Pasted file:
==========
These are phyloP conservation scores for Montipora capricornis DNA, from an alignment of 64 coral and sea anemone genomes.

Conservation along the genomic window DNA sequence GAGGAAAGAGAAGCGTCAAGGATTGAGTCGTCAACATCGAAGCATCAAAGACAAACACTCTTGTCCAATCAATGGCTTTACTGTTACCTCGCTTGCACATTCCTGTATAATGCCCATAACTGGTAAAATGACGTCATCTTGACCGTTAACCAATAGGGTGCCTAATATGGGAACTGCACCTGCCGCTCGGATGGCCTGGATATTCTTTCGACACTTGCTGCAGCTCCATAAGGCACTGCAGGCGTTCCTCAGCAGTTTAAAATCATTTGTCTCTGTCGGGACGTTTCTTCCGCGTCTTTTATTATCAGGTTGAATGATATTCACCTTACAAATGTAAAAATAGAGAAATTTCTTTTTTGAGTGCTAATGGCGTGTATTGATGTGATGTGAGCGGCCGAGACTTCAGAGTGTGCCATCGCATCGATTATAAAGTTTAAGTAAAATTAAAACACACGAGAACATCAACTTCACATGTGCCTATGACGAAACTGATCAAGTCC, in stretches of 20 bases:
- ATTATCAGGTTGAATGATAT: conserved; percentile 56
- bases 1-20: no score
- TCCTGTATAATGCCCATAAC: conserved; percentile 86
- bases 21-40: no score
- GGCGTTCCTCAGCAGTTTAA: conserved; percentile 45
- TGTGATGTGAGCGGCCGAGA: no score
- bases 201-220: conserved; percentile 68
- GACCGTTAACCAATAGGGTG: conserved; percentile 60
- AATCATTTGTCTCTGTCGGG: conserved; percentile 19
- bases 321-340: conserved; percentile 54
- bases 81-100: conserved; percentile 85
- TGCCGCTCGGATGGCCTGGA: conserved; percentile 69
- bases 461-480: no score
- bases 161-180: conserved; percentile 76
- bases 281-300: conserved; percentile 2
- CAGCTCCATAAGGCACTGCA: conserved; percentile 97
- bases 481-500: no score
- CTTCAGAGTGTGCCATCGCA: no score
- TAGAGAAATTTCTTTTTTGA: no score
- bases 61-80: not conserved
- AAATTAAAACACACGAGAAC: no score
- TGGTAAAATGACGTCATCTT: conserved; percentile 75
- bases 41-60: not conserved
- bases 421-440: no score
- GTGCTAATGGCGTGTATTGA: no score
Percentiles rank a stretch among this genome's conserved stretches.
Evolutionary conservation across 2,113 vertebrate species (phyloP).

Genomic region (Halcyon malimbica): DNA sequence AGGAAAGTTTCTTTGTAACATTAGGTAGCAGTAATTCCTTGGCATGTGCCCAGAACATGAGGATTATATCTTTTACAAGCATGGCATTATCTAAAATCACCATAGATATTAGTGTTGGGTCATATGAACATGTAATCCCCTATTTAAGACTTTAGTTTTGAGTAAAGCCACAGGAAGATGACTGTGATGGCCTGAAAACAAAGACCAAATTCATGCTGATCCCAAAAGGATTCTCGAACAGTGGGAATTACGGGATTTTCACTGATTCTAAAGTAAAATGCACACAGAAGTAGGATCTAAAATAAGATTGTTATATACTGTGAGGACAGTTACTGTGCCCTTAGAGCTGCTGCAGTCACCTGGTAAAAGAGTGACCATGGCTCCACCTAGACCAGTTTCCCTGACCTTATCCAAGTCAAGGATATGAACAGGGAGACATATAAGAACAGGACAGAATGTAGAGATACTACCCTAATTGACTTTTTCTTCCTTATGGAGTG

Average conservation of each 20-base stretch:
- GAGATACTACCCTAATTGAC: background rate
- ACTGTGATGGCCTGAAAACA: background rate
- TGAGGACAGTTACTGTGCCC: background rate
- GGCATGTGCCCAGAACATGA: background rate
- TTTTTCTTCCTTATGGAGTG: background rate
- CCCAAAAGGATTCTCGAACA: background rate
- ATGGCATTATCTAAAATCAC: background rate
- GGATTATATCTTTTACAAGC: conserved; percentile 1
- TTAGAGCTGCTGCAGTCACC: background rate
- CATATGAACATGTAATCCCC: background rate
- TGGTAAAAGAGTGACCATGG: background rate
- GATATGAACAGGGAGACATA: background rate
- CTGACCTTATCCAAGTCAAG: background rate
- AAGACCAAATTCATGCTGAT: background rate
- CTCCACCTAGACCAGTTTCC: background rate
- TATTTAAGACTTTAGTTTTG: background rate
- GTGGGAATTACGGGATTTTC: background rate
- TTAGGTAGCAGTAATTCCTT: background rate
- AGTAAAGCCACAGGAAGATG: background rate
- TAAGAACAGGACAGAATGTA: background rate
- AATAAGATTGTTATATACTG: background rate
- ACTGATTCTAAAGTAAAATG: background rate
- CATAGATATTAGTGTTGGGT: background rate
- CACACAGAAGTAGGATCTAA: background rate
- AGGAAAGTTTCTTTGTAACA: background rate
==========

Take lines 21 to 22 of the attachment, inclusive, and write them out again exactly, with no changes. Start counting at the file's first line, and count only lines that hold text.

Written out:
- TAGAGAAATTTCTTTTTTGA: no score
- bases 61-80: not conserved